In his first interview after taking over as Niti Aayog Vice-Chairman, Suman Bery tells Indivjal Dhasmana and Sanjeeb Mukherjee that his important job will be to ideate a medium-term roadmap for revival of economic growth. The conversation ranged from cooperative federalism to growth-inflation trade off and more. Edited excerpts:
A successor to the Planning Commission with a difference
NITI AAYOG (National Institution for Transforming India) is a successor to the Planning Commission of India.
Though it drew its manpower from the planning body and is housed in the erstwhile Yojana Bhawan in Lutyens’ Delhi, it can at best be introduced as a distant cousin of the Soviet-era behemoth.
Unlike the Planning Commission, the Niti Aayog has no powers to allocate funds to Union ministries or craft schemes for states. However, it has been able to create a niche, thanks to its regular manoeuvring in the policy space, intervening in areas such as asset monetisation, divestment, electric mobility, hydrogen fuel, start-up ecosystem, innovation labs et al.
The Aayog is structured in a way that its Vice-Chairman holds the rank of a Cabinet Minister whereas the CEO, a Secretary-level officer, draws power from an arrangement that all heads of 27 verticals, for instance, education, agriculture, water and land resources, industry, infrastructure, rural development, public private partnership etc., report to the officer. There are three full-time members.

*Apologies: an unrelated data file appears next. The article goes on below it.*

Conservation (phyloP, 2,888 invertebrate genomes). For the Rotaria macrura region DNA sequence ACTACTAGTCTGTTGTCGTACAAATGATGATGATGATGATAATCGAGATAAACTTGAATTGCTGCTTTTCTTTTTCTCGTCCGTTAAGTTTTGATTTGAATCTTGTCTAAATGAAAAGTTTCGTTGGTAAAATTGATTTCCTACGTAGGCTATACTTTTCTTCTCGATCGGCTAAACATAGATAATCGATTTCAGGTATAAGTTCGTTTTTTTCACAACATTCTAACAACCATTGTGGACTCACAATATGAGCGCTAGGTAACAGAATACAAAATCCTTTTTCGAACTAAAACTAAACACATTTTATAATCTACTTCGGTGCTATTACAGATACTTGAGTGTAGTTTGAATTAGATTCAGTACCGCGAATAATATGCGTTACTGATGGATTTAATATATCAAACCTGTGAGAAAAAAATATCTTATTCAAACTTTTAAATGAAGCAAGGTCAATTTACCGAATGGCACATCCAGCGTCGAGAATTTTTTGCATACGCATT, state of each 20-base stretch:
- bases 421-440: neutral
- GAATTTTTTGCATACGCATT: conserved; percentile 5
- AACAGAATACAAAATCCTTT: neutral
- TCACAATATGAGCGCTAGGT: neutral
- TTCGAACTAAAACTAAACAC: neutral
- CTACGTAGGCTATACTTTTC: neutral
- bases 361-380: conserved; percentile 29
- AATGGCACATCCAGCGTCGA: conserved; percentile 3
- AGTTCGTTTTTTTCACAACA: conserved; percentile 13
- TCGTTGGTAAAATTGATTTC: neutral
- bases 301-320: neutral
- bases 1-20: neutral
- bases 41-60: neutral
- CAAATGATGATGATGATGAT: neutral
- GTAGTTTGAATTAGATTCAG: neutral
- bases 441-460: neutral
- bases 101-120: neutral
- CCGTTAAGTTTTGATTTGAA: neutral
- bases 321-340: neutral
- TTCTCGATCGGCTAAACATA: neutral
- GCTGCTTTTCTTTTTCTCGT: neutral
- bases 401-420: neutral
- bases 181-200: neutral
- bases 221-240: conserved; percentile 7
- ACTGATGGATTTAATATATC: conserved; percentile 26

Then there is a Governing Council comprising CMs and Lt-Governors, a mechanism tasked with evolving a shared vision by the Centre and states. Its gamut of activities, according to its annual report 2021-22, is divided into four broad segments — policy and programme framework, cooperative federalism, monitoring and evaluation and finally, think-tank, knowledge and innovation hub.
As the mandate is wide, it at times ends up infringing on other departments’ turf. However, since the Prime Minister heads it and its policy directives come straight from the PMO, the question of any ministry objecting to Niti Aayog’s overreach doesn’t arise.